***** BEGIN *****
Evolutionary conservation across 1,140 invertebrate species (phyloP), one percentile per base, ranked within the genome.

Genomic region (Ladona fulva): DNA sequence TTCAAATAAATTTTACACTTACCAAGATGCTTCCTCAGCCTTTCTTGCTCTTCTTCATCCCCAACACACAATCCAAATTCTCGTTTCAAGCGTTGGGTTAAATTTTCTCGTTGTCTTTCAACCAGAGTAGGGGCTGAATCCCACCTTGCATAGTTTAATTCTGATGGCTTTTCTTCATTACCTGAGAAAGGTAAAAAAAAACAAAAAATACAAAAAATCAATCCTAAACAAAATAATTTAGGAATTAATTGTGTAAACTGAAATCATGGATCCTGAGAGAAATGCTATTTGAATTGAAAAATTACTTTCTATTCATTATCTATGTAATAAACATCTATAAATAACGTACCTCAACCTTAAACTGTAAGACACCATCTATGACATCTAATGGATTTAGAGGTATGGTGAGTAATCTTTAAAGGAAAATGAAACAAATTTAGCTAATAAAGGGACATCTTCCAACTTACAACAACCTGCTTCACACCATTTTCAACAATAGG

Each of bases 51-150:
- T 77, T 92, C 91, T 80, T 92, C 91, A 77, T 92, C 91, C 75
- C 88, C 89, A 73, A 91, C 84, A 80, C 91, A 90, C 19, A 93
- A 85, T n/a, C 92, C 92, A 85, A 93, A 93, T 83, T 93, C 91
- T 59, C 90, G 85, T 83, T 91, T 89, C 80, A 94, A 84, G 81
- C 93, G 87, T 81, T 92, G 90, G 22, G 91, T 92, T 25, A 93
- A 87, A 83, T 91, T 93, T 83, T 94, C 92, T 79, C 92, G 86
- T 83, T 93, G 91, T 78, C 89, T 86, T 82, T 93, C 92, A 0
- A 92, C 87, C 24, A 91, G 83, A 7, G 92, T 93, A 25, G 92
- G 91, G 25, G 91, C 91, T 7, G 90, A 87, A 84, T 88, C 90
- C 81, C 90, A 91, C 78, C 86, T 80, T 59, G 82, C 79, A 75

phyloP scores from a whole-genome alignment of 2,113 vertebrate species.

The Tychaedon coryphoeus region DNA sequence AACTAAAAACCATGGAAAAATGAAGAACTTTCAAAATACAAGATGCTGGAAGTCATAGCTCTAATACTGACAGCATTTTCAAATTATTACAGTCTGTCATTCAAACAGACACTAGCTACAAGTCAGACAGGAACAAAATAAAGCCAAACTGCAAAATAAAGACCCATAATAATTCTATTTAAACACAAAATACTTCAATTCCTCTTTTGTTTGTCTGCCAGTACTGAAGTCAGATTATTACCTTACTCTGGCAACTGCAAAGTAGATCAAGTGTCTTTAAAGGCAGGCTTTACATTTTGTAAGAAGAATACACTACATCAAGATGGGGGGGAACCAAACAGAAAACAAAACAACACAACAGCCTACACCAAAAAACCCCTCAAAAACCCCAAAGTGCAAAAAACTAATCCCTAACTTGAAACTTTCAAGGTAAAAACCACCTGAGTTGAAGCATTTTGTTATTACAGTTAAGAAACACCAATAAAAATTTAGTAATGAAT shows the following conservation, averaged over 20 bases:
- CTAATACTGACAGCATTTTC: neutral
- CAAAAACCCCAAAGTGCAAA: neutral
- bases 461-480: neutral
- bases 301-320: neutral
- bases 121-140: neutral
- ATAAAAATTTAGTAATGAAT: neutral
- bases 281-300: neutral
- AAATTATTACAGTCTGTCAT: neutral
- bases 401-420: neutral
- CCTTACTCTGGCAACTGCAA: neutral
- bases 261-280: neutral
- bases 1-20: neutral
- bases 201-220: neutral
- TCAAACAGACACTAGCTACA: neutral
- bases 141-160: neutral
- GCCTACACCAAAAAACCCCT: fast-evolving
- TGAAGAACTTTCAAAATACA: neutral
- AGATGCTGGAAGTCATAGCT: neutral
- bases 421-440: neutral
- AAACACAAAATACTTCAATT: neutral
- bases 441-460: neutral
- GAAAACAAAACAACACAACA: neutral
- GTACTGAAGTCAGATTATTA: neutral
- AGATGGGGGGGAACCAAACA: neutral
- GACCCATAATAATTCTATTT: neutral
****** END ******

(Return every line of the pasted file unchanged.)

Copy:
Evolutionary conservation across 1,140 invertebrate species (phyloP), one percentile per base, ranked within the genome.

Genomic region (Ladona fulva): DNA sequence TTCAAATAAATTTTACACTTACCAAGATGCTTCCTCAGCCTTTCTTGCTCTTCTTCATCCCCAACACACAATCCAAATTCTCGTTTCAAGCGTTGGGTTAAATTTTCTCGTTGTCTTTCAACCAGAGTAGGGGCTGAATCCCACCTTGCATAGTTTAATTCTGATGGCTTTTCTTCATTACCTGAGAAAGGTAAAAAAAAACAAAAAATACAAAAAATCAATCCTAAACAAAATAATTTAGGAATTAATTGTGTAAACTGAAATCATGGATCCTGAGAGAAATGCTATTTGAATTGAAAAATTACTTTCTATTCATTATCTATGTAATAAACATCTATAAATAACGTACCTCAACCTTAAACTGTAAGACACCATCTATGACATCTAATGGATTTAGAGGTATGGTGAGTAATCTTTAAAGGAAAATGAAACAAATTTAGCTAATAAAGGGACATCTTCCAACTTACAACAACCTGCTTCACACCATTTTCAACAATAGG

Each of bases 51-150:
- T 77, T 92, C 91, T 80, T 92, C 91, A 77, T 92, C 91, C 75
- C 88, C 89, A 73, A 91, C 84, A 80, C 91, A 90, C 19, A 93
- A 85, T n/a, C 92, C 92, A 85, A 93, A 93, T 83, T 93, C 91
- T 59, C 90, G 85, T 83, T 91, T 89, C 80, A 94, A 84, G 81
- C 93, G 87, T 81, T 92, G 90, G 22, G 91, T 92, T 25, A 93
- A 87, A 83, T 91, T 93, T 83, T 94, C 92, T 79, C 92, G 86
- T 83, T 93, G 91, T 78, C 89, T 86, T 82, T 93, C 92, A 0
- A 92, C 87, C 24, A 91, G 83, A 7, G 92, T 93, A 25, G 92
- G 91, G 25, G 91, C 91, T 7, G 90, A 87, A 84, T 88, C 90
- C 81, C 90, A 91, C 78, C 86, T 80, T 59, G 82, C 79, A 75

phyloP scores from a whole-genome alignment of 2,113 vertebrate species.

The Tychaedon coryphoeus region DNA sequence AACTAAAAACCATGGAAAAATGAAGAACTTTCAAAATACAAGATGCTGGAAGTCATAGCTCTAATACTGACAGCATTTTCAAATTATTACAGTCTGTCATTCAAACAGACACTAGCTACAAGTCAGACAGGAACAAAATAAAGCCAAACTGCAAAATAAAGACCCATAATAATTCTATTTAAACACAAAATACTTCAATTCCTCTTTTGTTTGTCTGCCAGTACTGAAGTCAGATTATTACCTTACTCTGGCAACTGCAAAGTAGATCAAGTGTCTTTAAAGGCAGGCTTTACATTTTGTAAGAAGAATACACTACATCAAGATGGGGGGGAACCAAACAGAAAACAAAACAACACAACAGCCTACACCAAAAAACCCCTCAAAAACCCCAAAGTGCAAAAAACTAATCCCTAACTTGAAACTTTCAAGGTAAAAACCACCTGAGTTGAAGCATTTTGTTATTACAGTTAAGAAACACCAATAAAAATTTAGTAATGAAT shows the following conservation, averaged over 20 bases:
- CTAATACTGACAGCATTTTC: neutral
- CAAAAACCCCAAAGTGCAAA: neutral
- bases 461-480: neutral
- bases 301-320: neutral
- bases 121-140: neutral
- ATAAAAATTTAGTAATGAAT: neutral
- bases 281-300: neutral
- AAATTATTACAGTCTGTCAT: neutral
- bases 401-420: neutral
- CCTTACTCTGGCAACTGCAA: neutral
- bases 261-280: neutral
- bases 1-20: neutral
- bases 201-220: neutral
- TCAAACAGACACTAGCTACA: neutral
- bases 141-160: neutral
- GCCTACACCAAAAAACCCCT: fast-evolving
- TGAAGAACTTTCAAAATACA: neutral
- AGATGCTGGAAGTCATAGCT: neutral
- bases 421-440: neutral
- AAACACAAAATACTTCAATT: neutral
- bases 441-460: neutral
- GAAAACAAAACAACACAACA: neutral
- GTACTGAAGTCAGATTATTA: neutral
- AGATGGGGGGGAACCAAACA: neutral
- GACCCATAATAATTCTATTT: neutral